Posted: 6th January 2014

As 2013 comes to close, we will remember it for many things. From a regulatory point of view, however, it is the year which saw the back of the Financial Services Authority (FSA) and the birth of the Financial Conduct Authority (FCA) and Prudential Regulation Authority (PRA). Our report – “Changing face of regulation” – looks back at firms’ hopes and fears in the run up to legal cutover and their view now that the FCA has found its feet.

So, what is the industry’s view about how the regulator is treating firms? In the full report we see what the FCA is doing well, what less well and firms’ challenges in the new regime.

Glad tidings

Over half of industry stakeholders agree that the FCA’s forward looking and preventative approach to mis-selling is more successful than the FSA’s approach, with the caveat that it is still “too early to tell” fully.

Refreshingly, firms praised the FCA giving many examples of good work it has done so far to achieve good outcomes for customers. The feeling amongst firms is that the FCA’s higher media profile, constant communications and proactive stance is focussing the minds of senior management and leading to better MI and risk engagement. The demands for evidence are challenging, but worth it, given the improvements they drive.

Room for improvement

Despite these positives, only 15% of respondents believe the new system of regulation is increasing public trust in the industry. 61% is unsure whether the FCA will have an impact on public trust.

Given the FCA’s ongoing staffing challenges in quality and retention the industry remains unconvinced by FCA human resource improvements: 47% of respondents feel there has been no change in the quality of staff between the FCA and the FSA. The relative confidence in the regulator’s impact on mis-selling, does not extend to its impact on better outcomes for customers: 58% of respondents are unsure or do not believe the FCA’s approach is resulting in those better outcomes.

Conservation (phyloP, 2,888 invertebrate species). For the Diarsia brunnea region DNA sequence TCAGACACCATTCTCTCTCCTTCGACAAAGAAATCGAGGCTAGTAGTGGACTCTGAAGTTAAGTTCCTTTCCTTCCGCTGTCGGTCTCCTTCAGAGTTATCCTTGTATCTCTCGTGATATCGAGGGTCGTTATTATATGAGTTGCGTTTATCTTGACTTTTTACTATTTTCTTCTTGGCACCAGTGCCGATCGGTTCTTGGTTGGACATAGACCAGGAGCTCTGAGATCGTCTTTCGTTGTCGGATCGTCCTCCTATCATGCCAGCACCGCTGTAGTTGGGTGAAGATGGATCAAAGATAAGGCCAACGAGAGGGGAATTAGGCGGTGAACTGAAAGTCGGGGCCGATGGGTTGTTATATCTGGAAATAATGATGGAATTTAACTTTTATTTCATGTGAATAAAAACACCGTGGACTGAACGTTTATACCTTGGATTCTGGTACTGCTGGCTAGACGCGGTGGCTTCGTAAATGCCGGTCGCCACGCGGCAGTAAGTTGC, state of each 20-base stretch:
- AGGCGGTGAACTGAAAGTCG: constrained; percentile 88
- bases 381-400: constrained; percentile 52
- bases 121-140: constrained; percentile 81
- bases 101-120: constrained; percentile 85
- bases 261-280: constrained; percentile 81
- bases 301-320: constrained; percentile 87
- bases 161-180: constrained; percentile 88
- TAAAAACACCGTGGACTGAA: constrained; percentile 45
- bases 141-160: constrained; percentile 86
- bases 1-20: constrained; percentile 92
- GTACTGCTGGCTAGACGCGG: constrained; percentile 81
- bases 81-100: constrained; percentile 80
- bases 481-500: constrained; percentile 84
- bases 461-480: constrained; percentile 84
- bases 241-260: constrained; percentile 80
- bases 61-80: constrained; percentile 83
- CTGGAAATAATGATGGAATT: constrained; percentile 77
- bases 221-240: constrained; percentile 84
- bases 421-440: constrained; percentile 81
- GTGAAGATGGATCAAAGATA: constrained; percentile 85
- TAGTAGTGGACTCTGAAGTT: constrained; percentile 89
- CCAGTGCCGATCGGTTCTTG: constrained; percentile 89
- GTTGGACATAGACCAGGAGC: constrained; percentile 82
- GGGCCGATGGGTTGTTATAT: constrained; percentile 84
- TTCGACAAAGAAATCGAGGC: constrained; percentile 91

FCA’s resolutions 2014?

The industry welcomes the FCA’s increased engagement through consultation, workshops and thematic reviews. So what can the FCA do to support firms even more in their compliance? Firms want more engagement still, making practical suggestions to the regulator. Firms ask to be listened to more and that events between industry and FCA are recorded and made accessible online to a broader audience. More generally, firms still want more clarity, less intrusion and a more level playing field moving into 2014.

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